Tuesday, August 14, 2012

School Rules (or School Medical Supplies for Elementary Kids)

My daughters attend different schools with different care plans, which leads to, you guessed it, different medical school supplies.

Today will focus on what I pack for my youngest daughter who is elementary school. 

Disclaimer, please ignore the many bananas in each shot.  We apparently eat a lot of them!

Up first is a Rubbermaid snack tote.  I love this invention!  For "easy to decide what to grab" use, we actually chose to a clear tub and then opted for the top to be pink. 

Originally, having a specific color of everything diabetes was extremely important as we had two kids within the same school who both had type 1 diabetes.  Since they were both MY kids, I chose to use pink on one and blue on the other.  Believe me, our staff in the office (acting as back ups when our aide was absent) was extremely grateful to know by color which bag of supplies to grab.  It helped to keep all of us organized.

Rule #1:  Keep it simple, sweetie! 

By that, I mean label, label, label!    On the outside of the rubbermaid tote, I attach a laminated card with a picture of youngest daughter and our contact information.  Sometimes, even with the best intentions, a substitute teacher might not understand the purpose of having a snack tote.  This elimates any guess work immediately.

Rule #2:  Pack Like Your Going Away On  A Safari And Don't Know What To Bring

Inside the box, I keep a variety of glucose and alternative snacks.  Even though I am very much about kids first, diabetes second, there have been a few nightmare birthday treats during the course of our experience through pre-school and elementary.  If you think there can't be an "uncountable" carb, I have to tell you that some parents have aced this endeavor.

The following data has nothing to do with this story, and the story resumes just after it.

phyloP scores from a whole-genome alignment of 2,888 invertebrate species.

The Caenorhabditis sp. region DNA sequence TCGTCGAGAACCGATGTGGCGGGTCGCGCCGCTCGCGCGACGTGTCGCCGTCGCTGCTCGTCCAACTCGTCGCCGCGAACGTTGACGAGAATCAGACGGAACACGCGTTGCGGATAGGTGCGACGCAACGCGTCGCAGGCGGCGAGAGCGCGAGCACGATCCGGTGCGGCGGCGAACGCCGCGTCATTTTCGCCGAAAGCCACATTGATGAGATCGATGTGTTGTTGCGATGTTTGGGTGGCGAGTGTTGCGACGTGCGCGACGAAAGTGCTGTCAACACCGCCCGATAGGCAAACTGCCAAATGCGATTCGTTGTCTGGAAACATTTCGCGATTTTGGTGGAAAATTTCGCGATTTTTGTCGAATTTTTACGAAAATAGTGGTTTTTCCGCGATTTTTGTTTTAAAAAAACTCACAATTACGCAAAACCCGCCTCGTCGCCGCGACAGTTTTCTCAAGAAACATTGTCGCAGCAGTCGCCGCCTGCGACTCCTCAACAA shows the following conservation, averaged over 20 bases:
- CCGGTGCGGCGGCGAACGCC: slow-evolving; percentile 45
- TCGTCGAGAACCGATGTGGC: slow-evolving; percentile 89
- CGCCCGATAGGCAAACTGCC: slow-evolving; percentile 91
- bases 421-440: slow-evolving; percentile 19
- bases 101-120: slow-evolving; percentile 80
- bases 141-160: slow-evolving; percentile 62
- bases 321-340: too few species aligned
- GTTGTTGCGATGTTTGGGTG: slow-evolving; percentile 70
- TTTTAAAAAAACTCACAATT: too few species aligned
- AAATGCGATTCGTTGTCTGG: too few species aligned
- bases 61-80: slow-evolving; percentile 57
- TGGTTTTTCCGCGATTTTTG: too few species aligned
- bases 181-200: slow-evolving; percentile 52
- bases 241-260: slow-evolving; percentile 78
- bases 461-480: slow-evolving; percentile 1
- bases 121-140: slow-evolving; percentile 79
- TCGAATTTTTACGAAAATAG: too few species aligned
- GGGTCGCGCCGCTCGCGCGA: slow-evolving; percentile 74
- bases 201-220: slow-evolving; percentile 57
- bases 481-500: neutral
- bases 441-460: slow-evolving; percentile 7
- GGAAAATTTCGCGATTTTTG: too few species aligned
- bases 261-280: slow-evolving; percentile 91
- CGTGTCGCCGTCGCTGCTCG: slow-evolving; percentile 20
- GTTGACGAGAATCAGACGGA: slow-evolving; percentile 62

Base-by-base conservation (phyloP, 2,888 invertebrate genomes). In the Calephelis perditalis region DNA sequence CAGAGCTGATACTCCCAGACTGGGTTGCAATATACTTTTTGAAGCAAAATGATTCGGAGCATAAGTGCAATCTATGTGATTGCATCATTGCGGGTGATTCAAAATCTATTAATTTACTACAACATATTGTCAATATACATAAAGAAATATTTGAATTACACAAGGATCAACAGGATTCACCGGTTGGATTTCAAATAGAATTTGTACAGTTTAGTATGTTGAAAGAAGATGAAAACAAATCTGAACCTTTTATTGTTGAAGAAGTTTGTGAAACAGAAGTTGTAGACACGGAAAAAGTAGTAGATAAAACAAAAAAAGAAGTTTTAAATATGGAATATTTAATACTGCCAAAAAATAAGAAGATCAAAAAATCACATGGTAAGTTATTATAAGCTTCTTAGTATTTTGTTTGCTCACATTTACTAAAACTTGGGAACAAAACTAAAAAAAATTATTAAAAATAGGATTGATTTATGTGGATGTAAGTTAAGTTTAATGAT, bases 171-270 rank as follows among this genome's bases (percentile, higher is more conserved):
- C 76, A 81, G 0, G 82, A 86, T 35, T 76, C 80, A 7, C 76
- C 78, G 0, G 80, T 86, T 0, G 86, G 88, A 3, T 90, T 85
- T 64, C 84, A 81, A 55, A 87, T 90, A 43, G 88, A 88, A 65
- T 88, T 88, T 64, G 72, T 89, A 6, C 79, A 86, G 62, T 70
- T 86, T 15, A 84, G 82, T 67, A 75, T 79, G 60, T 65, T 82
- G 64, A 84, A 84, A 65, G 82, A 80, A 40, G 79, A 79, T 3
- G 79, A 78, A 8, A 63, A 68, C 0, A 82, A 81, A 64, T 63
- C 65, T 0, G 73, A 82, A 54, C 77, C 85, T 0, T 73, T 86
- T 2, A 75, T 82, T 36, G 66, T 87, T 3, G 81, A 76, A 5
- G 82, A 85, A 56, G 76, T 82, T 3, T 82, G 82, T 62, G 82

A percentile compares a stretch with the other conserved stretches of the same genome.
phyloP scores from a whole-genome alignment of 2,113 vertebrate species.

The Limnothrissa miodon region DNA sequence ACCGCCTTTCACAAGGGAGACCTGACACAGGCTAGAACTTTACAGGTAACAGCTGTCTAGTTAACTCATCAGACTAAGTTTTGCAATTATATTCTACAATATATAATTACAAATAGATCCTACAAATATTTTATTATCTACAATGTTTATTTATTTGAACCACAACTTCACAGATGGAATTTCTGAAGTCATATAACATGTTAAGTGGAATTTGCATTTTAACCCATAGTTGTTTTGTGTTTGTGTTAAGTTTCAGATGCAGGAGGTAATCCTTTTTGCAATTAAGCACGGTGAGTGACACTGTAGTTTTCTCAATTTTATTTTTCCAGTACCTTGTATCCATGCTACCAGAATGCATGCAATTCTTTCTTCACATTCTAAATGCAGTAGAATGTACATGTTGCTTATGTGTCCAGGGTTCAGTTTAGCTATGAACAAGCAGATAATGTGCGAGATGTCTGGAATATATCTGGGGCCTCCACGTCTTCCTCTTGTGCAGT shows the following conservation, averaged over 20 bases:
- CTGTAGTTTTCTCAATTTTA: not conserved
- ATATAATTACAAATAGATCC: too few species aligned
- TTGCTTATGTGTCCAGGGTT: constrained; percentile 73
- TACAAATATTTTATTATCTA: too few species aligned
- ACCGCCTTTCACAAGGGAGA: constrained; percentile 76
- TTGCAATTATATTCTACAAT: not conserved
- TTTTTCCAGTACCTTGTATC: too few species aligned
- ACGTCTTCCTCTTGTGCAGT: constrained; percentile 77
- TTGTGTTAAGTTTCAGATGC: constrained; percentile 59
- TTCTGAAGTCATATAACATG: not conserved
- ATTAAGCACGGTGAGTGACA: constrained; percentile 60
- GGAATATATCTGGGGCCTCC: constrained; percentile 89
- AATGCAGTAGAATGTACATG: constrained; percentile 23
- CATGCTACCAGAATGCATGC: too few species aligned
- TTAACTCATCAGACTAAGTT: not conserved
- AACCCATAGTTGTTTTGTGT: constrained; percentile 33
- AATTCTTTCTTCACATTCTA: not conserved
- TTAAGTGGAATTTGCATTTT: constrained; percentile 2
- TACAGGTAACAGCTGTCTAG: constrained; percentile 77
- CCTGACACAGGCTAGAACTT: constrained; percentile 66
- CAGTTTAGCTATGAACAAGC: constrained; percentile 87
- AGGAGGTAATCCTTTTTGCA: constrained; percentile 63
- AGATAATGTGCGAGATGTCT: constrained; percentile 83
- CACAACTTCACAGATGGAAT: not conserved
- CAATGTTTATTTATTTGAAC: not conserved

The other reason that I like to keep alternative snacks is due to the fact that I might have, um, well, actually FORGOTTEN to pack a snack for my child. 

(hanging my head in shame.)

You know for the regular parent, this is no big deal, but for us, it can mean the difference between staying safe and having a low bg.  Having a box of goodies has really helped and quite possibly, one of those silver linings of having T1D.   My kids never go hungry!

Here is a smattering of what you might find.  I also add water bottles (not shown) and a large container of glucose tabs.   My goal is to pack enough to last through the first semester of school without having to replenish.  We like to bring home the box for Christmas break, clean it, refill and send back in January. 

Rule #3:  Teachers Are Mostly Women And Love Cute Bags

This is our (notice the color - coordination??) pink medical bag.  I send my elementary school child with two - one for the office and one for the classroom.  It is insulated and also embroidered with my child's name (on the other side).  I attach the same laminated picture tag on the handle, just to keep everything consistent and to stop anyone from thinking this is a missing lunch bag and inadvertently sending it to the black hole (lost and found!).

In this bag, is everything that would be needed for a trip away from the building as well as daily testing supplies.  The aide (or her backup) is responsible for taking this bag along.

And as a bonus, teachers love these bags.  They are adorable with the embroidery and the straps are just the right size for carrying around.   Having something comfortable AND cute, makes it a little easier for all of us.

The bag includes the following:  Strips, lancets, alcohol wipes, glucagon, ketone strips, site changes, band aids, neosporin, emergency card, supplies needed request notes, glucose and a blood sugar meter.

I will also purchase a sharps container for the classroom and will dispose of it at the end of the school year.  Last year, we went through two containers and they were very full.  Nice to see that much testing and know that everything is working the way that it should.

Rule #4:  Glucose Is Everywhere Until You Need It

And finally, a new addition this year (thanks to a fellow T1D mom).  I am adding this little guy with four glucose tabs to the zipper pull on my youngest daughter's jacket.  That way, no matter where she is on the playground or a field trip bus or any even outside during PE, she has access to glucose. 

Now, my question to you all, has anyone found something like this in pink? 


Unknown said...

thanks for the tip re: the glucose tab keychain - I've not seen this before and it will work perfectly for my 14 year old daughter with T1D who is constantly on the go! Thank you!

Naturally Sweet Sisters said...

The keychain is fabulous! Works wonderfully. The only thing that I find for older kids is that they will use up the glucose and forget to replace. We have started with having a nightly check... need more tabs? Just be prepared for a sigh and eyeroll! :)